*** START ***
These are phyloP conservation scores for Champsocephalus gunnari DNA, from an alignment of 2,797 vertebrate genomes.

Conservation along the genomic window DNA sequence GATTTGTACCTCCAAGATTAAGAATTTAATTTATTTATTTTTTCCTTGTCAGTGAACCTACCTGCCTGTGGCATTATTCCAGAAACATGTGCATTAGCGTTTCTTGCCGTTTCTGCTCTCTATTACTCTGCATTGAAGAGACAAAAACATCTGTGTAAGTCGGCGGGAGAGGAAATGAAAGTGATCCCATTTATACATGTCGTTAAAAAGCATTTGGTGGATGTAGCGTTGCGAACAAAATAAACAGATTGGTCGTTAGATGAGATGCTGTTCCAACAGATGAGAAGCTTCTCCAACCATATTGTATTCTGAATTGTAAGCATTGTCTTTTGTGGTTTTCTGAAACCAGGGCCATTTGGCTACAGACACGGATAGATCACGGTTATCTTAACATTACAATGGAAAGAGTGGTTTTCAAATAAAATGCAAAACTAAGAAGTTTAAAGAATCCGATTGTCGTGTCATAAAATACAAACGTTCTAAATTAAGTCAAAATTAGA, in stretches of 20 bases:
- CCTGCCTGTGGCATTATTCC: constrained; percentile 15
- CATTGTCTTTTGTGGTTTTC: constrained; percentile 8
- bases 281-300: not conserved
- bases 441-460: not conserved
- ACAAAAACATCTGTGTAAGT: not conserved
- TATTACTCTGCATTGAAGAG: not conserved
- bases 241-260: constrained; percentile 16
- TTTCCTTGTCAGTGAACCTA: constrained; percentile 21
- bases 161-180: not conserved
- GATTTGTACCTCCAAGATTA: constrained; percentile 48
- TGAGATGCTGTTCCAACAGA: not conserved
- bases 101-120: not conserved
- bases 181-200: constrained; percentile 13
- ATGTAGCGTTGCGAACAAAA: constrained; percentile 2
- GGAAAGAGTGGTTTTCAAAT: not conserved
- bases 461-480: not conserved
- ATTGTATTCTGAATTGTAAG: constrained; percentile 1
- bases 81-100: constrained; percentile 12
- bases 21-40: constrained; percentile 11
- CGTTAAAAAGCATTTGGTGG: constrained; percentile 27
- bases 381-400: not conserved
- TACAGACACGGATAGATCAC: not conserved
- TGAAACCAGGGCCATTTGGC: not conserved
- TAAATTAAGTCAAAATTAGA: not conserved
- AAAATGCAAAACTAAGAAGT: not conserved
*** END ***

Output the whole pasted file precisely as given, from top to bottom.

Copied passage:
These are phyloP conservation scores for Champsocephalus gunnari DNA, from an alignment of 2,797 vertebrate genomes.

Conservation along the genomic window DNA sequence GATTTGTACCTCCAAGATTAAGAATTTAATTTATTTATTTTTTCCTTGTCAGTGAACCTACCTGCCTGTGGCATTATTCCAGAAACATGTGCATTAGCGTTTCTTGCCGTTTCTGCTCTCTATTACTCTGCATTGAAGAGACAAAAACATCTGTGTAAGTCGGCGGGAGAGGAAATGAAAGTGATCCCATTTATACATGTCGTTAAAAAGCATTTGGTGGATGTAGCGTTGCGAACAAAATAAACAGATTGGTCGTTAGATGAGATGCTGTTCCAACAGATGAGAAGCTTCTCCAACCATATTGTATTCTGAATTGTAAGCATTGTCTTTTGTGGTTTTCTGAAACCAGGGCCATTTGGCTACAGACACGGATAGATCACGGTTATCTTAACATTACAATGGAAAGAGTGGTTTTCAAATAAAATGCAAAACTAAGAAGTTTAAAGAATCCGATTGTCGTGTCATAAAATACAAACGTTCTAAATTAAGTCAAAATTAGA, in stretches of 20 bases:
- CCTGCCTGTGGCATTATTCC: constrained; percentile 15
- CATTGTCTTTTGTGGTTTTC: constrained; percentile 8
- bases 281-300: not conserved
- bases 441-460: not conserved
- ACAAAAACATCTGTGTAAGT: not conserved
- TATTACTCTGCATTGAAGAG: not conserved
- bases 241-260: constrained; percentile 16
- TTTCCTTGTCAGTGAACCTA: constrained; percentile 21
- bases 161-180: not conserved
- GATTTGTACCTCCAAGATTA: constrained; percentile 48
- TGAGATGCTGTTCCAACAGA: not conserved
- bases 101-120: not conserved
- bases 181-200: constrained; percentile 13
- ATGTAGCGTTGCGAACAAAA: constrained; percentile 2
- GGAAAGAGTGGTTTTCAAAT: not conserved
- bases 461-480: not conserved
- ATTGTATTCTGAATTGTAAG: constrained; percentile 1
- bases 81-100: constrained; percentile 12
- bases 21-40: constrained; percentile 11
- CGTTAAAAAGCATTTGGTGG: constrained; percentile 27
- bases 381-400: not conserved
- TACAGACACGGATAGATCAC: not conserved
- TGAAACCAGGGCCATTTGGC: not conserved
- TAAATTAAGTCAAAATTAGA: not conserved
- AAAATGCAAAACTAAGAAGT: not conserved